In a section titled, “Q and A with a Champ Expert,” the U-Haul staff interviewed Dennis Hall, founder of an organization called Champ Quest. Hall has pursued Champ for several years, driven on by nineteen personal sightings. He states unequivocally that between six and fifteen lake monsters inhabit Lake Champlain, most likely an ancient reptile called Tanystropheus that resembles a giant snapping turtle. The Web page has a link to Loch Ness researchers’ pages. There is little skepticism-and no skeptical experts-presented on that page, but under “Champ: The Lighter Side,” U-Haul admits that “most people in Vermont are more than a bit skeptical” about Champ. But for a supposedly neutral “educational” site, there is little evidence presented to, as they suggest, “evaluate for yourself.”

New Mexico: The Roswell Incident

Composed of several different sections, “Eyewitness Accounts,” “Officially Speaking,” “Public Opinion,” etc., the Roswell Incident starts with a SuperGraphic of a spacecraft crashing in the desert behind a glowing green alien with the typical huge eyes staring off into the night. It begins with a brief synopsis of the incident, complete with fake “blacked out” words in an obvious attempt to lend mystery and an ominous tone. Dave Thomas, CSICOP Fellow and president of New Mexicans for Science and Reason, had this to say about the Web page:

The main failing is the repetition of elements of the detailed Roswell Mythology as fact. The introductory page, subtitled “Just the facts,” begins with the sentence “The evening of July 4, 1947 was dark and stormy in the high desert near Roswell, N.M. Several Roswell residents reported seeing a bright, fiery object crash in the Capitan Mountains, fifty miles west of Roswell that night.” There is just one little problem with this “fact.” The alleged storm of July 4th, 1947 never took place. It is part and parcel of the Roswell mythology, and is repeated in so many places that many, including the U-Haul writers, now accept it as fact.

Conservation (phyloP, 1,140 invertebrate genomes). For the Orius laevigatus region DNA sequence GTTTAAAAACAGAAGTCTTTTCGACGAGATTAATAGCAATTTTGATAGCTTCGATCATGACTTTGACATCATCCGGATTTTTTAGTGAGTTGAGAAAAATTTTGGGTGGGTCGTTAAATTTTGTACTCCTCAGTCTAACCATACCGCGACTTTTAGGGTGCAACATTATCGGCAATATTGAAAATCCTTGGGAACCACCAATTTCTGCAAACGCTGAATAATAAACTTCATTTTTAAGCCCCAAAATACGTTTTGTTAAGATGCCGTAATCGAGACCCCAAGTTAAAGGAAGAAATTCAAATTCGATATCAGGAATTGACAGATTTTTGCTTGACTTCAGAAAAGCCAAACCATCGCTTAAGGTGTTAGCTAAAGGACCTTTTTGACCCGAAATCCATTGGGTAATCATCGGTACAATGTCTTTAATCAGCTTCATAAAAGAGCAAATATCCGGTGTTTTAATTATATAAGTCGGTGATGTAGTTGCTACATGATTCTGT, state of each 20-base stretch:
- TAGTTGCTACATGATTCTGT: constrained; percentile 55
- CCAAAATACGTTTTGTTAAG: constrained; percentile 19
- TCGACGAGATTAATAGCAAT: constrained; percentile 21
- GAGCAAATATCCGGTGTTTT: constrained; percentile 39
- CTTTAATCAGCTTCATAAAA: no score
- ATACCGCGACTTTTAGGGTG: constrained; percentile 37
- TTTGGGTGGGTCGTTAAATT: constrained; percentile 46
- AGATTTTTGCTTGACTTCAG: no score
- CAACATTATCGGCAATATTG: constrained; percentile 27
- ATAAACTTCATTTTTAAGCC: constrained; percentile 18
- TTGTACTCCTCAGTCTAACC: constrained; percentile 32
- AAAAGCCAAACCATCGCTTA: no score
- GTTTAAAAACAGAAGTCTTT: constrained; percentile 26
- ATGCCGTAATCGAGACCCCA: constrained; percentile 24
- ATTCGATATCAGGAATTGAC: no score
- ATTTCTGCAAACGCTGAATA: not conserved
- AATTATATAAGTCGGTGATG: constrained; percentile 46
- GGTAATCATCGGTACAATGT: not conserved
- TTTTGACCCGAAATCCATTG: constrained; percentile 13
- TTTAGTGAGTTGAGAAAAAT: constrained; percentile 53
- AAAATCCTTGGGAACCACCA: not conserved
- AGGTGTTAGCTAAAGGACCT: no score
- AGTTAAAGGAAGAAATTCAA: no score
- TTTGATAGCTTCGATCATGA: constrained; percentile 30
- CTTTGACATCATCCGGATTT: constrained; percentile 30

Charles B. Moore, the physicist who launched the Project Mogul experiment now accepted by skeptics as the actual source of the Roswell “debris” (see Skeptical Inquirer July/August 1995, ”The Roswell Incident and Project Mogul”), obtained weather data showing that the only storm in the entire region was in Alamogordo, New Mexico, on July 2. That is two days too early and ninety miles too far away. (See Karl Pflock’s new book, Roswell: Inconvenient Facts and the Will to Believe, Prometheus Books, 2001, pages 54 and 65 for all the details.)

Thomas (2001) also pointed out that U-Haul repeats the myth that rancher Mac Brazel was taken into custody by Military Police Officers and a radio station interview confiscated. In reality Brazel was kept overnight by an overzealous radio station owner eager to scoop his competitors on the story. Again, U-Haul’s version of events is skewed toward the paranormal.